There are a ton of things that have to happen in between these 2 events. For example, getting my breakfast; I would have to put on clothes (preferably one’s that I would be comfortable walking in), I would need to have the confidence to show my face in public, I would have to know how to communicate (or at least understand simple things like traffic and pedestrian laws, directions, balance, strength, resilience, etc.)
Sometimes I wonder if it would have been easier if the person that came in to tell me “go for a walk,” also added, “Hey Joe, I know it is hard, but I have faith in you. You used to walk just fine a few years back. I can walk with you. We can get in at least a mile today, and I promise we will work on it until you are comfortable walking again. You are strong. You can do this. I will be there if you start to feel dizzy or anxious. I will never judge you.” By looking at these cards we can start to rebuild all of the things that are broken that others, including doctors cannot see.
Mental Health Flash Cards are your coach when you cannot afford a coach. Mental Health Flash Cards are your friend, when you cannot find a friend. Mental Health Flash Cards are designed to bring your focus back to you, because in the end you need to be happy with you before you can start accomplishing tasks for others again. I hope this tool helps you and I look forward to making more and sharing them with you.
Thank you and remember, I have faith in you.
Joseph S. Fusaro credits writing with helping him dig his way out of a serious bout with bipolar 1 (manic depression) in his late teens and 20's. Joe was a cast member in the 'This Is My Brave' New York City show this past October and looks forward to using his experience with mental illness to help others realize there is hope for a positive and productive future. In addition to music and poetry Joe has blogged for the mental health organizations NAMI, Conquer Worry, and This Is My Brave. Joe published his first book, a chap book featuring poetry and lyrics he's written, called A Little More Time and it's available for purchase on Amazon.com. A portion of the proceeds from the book are donated to This Is My Brave.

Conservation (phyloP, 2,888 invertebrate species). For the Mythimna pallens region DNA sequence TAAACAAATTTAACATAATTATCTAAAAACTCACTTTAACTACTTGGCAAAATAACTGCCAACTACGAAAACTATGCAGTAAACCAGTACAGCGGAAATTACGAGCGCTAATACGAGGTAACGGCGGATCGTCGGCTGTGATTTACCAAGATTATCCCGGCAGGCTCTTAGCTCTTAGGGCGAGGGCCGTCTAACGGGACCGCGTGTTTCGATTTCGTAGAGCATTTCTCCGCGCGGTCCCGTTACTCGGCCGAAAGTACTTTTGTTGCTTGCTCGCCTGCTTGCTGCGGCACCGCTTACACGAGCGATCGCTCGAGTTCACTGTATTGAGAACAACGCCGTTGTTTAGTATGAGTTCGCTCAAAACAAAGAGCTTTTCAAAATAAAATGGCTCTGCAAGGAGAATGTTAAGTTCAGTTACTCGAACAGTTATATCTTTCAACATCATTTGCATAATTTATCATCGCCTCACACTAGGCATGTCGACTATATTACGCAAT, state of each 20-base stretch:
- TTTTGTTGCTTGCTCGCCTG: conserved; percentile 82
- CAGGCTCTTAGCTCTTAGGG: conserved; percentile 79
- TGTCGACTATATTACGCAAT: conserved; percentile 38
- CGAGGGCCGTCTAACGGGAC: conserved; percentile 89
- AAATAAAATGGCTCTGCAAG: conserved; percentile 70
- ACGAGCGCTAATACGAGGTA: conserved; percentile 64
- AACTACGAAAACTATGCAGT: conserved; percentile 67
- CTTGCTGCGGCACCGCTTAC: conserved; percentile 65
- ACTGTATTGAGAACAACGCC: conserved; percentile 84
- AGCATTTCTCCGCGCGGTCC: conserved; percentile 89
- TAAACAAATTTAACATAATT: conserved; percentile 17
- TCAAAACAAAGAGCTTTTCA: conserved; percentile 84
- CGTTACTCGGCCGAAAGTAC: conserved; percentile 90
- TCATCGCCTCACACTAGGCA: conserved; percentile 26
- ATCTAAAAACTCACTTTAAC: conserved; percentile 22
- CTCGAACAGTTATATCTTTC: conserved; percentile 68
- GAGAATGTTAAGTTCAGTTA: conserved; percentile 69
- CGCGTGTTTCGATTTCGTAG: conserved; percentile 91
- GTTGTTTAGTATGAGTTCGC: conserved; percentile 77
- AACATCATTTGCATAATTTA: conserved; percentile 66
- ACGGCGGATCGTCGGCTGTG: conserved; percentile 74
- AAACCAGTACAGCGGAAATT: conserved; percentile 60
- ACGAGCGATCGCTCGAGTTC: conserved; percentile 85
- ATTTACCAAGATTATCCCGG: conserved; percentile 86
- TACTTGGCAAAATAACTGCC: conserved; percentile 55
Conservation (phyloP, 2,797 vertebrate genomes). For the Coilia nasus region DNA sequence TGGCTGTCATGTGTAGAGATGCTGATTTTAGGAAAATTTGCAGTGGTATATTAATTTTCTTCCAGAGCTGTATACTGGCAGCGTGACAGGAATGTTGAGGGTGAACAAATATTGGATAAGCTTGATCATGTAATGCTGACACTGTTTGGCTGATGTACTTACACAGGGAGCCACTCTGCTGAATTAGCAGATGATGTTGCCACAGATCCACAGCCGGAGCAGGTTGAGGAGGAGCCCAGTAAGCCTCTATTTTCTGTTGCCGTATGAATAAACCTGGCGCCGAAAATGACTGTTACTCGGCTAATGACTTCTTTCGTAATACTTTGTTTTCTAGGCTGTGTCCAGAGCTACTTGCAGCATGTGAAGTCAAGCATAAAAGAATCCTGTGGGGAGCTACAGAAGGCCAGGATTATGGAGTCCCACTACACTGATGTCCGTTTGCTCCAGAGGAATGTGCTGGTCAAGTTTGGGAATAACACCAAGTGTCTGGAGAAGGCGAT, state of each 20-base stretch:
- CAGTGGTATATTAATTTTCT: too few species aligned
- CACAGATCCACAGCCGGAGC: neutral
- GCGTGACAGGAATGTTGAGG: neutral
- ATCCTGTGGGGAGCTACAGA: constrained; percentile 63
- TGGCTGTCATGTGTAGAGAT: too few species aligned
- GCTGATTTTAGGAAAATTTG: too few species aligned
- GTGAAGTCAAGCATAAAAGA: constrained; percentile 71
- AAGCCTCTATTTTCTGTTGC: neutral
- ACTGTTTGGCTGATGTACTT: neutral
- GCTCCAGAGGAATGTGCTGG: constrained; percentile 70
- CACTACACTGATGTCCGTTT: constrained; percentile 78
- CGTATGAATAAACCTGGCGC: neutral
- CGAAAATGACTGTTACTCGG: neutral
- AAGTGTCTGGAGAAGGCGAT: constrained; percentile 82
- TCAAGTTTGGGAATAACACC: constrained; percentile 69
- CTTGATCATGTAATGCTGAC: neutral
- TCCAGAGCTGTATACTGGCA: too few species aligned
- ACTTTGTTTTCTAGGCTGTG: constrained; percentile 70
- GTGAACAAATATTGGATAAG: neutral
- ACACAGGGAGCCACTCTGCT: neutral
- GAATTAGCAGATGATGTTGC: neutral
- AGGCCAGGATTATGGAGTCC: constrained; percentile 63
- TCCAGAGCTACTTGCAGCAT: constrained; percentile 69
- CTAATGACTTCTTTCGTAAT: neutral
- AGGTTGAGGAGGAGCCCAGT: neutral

Connect With Joe:
Article by Jay Coulter
Photo made using @WordSwagApp
The great NFL quarterback Peyton Manning has officially retired. While his 18 year football career has produced Superbowl titles and amazing statistics, I believe there are six traits that he demonstrated that could help anyone struggling with a stressful period or their mental health.
March 5th, 1997 he announced that he would return to The University of Tennessee for his senior year instead of heading off for NFL riches. I remember sitting in my car listening to his press conference. These were his words:
Apparently it was a difficult decision for the young Peyton Manning, but he knew that he would never get the chance to be a college QB again and decided that was what held a higher priority for him. The NFL would be there after he finished his senior year.
Lesson - Prioritize what is important to you today and make that your focus.......tomorrow will take care of itself.
After the 1997 season, Peyton finished second in the prestigious Heisman Trophy voting to Charles Woodson. (1815 votes to 1543 votes). It was a shock to a lot of people in the sports world, but it was an especially sharp blow to Tennessee fans and their star QB. In defeat, Peyton Manning was as humble and stoic as you would expect. It has served him well. Recently he had this to say about Mr. Woodson: